A few days ago I uploaded a software paper
to the bioRxiv introducing FRETBursts,
an open source burst analysis python software for
single-molecule FRET data. In this post I highlight the aims of the manuscript
and a few strengths of FRETBursts.
We wrote the manuscript not only as an
introduction to the FRETBursts software but also as an accessible introduction
to burst analysis for smFRET data.
While writing the paper we had several target readers in mind.
Primarily, it should help newbies to familiarize with the conceptual steps
of the analysis while at the same time learning how to perform them
Additionally, users with previous experience in smFRET data analysis,
can find the detailed description helpful to clarify
exactly where FRETBursts implementation differs from
(or improves upon) commonly used algorithms. Finally, users with familiarity
with the python programming language can appreciate the software architecture
and data structures used to implement FRETBursts.
In order not to scare away readers with no python experience we relegated
most of the language-specific details to special paragraphs marked as
FRETBursts execution model
FRETBursts is primary executed through the Jupyter notebook environment.
One advantage of Jupyter Notebook is that it binds together a narrative
description of the analysis, the code commands and the results in a single
interactive document that can be shared, modified and re-executed.
If you have never heard of Jupyter notebook you should definitely
check it out (see also
which provides a demo).
You can start using FRETBursts by simply executing pre-made notebooks
(we provide several examples).
But, as you gain more confidence, you can
customize the analysis by changing parameters, invoking different analysis
methods or making different plots. The Jupyter environment allows
a smooth transition from beginner to power-user.
Additionally, for users with deep experience in smFRET data analysis, FRETBursts
provides well-tested low-level methods for processing timestamps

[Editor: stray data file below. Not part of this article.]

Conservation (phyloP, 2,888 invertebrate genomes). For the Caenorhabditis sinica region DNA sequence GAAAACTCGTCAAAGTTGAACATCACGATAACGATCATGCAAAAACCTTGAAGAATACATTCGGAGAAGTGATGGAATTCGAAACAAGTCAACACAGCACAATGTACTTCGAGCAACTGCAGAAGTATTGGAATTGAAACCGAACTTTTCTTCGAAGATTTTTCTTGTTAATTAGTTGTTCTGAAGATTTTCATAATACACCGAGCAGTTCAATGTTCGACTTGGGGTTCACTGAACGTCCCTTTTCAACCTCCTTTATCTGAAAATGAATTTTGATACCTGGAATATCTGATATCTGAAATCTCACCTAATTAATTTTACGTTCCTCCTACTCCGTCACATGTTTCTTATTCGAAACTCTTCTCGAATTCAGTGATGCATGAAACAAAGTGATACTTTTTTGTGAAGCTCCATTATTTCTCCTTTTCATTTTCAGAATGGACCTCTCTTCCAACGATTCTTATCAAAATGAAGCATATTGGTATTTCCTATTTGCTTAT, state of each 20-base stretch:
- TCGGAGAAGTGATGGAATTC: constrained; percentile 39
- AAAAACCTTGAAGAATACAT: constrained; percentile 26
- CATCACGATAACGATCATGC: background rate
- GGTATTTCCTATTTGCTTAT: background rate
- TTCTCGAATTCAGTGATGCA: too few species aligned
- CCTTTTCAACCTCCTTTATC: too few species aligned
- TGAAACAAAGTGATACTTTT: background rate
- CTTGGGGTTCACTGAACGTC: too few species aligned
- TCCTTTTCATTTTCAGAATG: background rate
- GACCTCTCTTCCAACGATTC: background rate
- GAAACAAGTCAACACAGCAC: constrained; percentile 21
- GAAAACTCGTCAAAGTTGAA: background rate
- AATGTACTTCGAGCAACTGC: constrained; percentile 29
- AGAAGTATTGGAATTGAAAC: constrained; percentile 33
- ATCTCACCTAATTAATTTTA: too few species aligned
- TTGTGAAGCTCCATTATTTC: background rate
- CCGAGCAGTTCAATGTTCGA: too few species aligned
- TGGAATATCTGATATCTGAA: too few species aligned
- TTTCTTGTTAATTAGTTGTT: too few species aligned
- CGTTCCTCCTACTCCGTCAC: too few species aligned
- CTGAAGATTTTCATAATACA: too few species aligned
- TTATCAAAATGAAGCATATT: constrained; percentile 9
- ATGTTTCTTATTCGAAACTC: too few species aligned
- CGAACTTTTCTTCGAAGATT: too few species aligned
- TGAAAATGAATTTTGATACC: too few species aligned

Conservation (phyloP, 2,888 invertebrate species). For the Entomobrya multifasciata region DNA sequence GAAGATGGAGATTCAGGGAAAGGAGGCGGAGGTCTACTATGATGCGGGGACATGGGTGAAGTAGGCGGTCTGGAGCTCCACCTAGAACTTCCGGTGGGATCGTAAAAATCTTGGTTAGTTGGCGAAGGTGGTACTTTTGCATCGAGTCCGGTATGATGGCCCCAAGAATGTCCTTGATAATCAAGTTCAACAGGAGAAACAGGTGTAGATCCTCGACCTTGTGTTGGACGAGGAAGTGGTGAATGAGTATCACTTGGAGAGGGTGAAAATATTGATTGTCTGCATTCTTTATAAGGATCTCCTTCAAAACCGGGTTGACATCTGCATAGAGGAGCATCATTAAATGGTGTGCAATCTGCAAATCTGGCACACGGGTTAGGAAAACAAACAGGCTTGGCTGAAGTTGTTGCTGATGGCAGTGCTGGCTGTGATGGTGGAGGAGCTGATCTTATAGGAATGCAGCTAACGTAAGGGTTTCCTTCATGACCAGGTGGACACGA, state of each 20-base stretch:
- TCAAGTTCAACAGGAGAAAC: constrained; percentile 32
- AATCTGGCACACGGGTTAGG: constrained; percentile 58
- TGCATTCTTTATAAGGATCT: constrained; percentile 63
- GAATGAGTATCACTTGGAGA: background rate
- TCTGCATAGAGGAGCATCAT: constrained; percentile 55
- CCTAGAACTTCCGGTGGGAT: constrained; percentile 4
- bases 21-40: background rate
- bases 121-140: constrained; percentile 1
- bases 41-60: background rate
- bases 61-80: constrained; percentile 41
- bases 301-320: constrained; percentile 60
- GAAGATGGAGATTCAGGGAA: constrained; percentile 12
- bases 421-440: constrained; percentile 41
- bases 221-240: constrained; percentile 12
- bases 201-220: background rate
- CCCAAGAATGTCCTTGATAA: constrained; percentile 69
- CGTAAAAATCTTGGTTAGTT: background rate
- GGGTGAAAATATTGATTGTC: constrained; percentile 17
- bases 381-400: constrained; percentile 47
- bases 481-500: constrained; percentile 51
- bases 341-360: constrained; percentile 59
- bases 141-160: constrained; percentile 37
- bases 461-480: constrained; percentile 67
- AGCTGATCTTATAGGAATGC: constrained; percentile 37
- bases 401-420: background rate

and burst data.
As an example, SangYoon Chung (a Ph.D. candidate in our lab), recently
wrote a notebook implementing the Burst Variance Analysis
(BVA) using FRETBursts,
with no previous experience in programming (and only some elementary
notions of python).
This, of course, speaks volumes about SangYoon’s abilities to learn new
topics (his expertise is molecular biology and biophysics).
But it gave us a great example of how to use core FRETBursts routines
for manipulating timestamps and burst data for implementing a new analysis.
has been now added to FRETBursts. Moreover, we have
a section dedicated to the BVA implementation in the FRETBursts manuscript.
All software have bugs. In biology or biophysics a software usually
gain “respect” when it is used in several publication and yields “reasonable”
results. While this type of “field” validation is very important,
it is not enough
to demonstrate the correctness of a given software
implementation. In many cases we mis-place our trust in the correctness
of a software only because it is widely used.
Conversely, modern software engineering practices such as defensive programming
and unit testing, allow to minimize the presence of bugs, catch rare error
conditions and avoid regressions. In FRETBursts I use such common techniques.
All the core analysis functions, for example, have extensive unit tests that are
automatically executed at each commit though the TravisCI
So, you don’t have to trust my infallibility, but rather trust the “bug traps”
I put in place to protect you against my own errors.
In the spirit of open science we are eager to receive comments about the
software and/or the manuscript. We also are enthusiastically adopting and
supporting the immediate publications (i.e. pre-prints)
for fast dissemination of scientific knowledge.
So, in this spirit,
if you find something is not clear or you think
there is some glaring omission please let us know. We will soon send
the manuscript for formal peer-review, but in the meanwhile we are also
probing the ground with the “internet community”.
Thanks to Eitan Lerner for critical reading of an early draft of this post.
There are comments.